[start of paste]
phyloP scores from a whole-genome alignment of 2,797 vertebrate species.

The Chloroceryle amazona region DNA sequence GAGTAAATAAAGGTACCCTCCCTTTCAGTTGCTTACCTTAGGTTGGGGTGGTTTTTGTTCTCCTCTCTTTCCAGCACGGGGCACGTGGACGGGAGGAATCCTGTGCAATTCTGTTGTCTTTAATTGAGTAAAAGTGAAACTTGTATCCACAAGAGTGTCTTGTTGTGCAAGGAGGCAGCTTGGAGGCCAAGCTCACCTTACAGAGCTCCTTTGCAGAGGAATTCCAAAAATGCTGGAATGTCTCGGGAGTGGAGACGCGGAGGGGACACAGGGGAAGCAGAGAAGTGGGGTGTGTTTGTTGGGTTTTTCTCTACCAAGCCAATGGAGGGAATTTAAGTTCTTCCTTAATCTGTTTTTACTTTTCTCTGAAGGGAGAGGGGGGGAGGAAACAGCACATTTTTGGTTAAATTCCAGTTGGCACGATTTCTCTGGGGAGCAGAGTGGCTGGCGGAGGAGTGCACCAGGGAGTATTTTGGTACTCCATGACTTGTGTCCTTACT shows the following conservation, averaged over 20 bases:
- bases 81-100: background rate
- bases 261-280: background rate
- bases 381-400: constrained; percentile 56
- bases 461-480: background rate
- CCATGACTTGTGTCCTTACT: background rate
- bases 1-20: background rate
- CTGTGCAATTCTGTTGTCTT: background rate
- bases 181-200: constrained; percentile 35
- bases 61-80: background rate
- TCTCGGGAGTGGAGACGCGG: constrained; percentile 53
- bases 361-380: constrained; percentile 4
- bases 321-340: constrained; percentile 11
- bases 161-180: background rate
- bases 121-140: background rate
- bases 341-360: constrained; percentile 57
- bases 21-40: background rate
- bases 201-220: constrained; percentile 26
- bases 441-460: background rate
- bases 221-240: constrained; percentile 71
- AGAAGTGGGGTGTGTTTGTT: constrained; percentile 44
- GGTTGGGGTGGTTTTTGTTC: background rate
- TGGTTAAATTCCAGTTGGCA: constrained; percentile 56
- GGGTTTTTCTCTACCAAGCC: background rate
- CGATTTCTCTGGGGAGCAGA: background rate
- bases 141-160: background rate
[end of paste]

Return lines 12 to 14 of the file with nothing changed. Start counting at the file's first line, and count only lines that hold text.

- TCTCGGGAGTGGAGACGCGG: constrained; percentile 53
- bases 361-380: constrained; percentile 4
- bases 321-340: constrained; percentile 11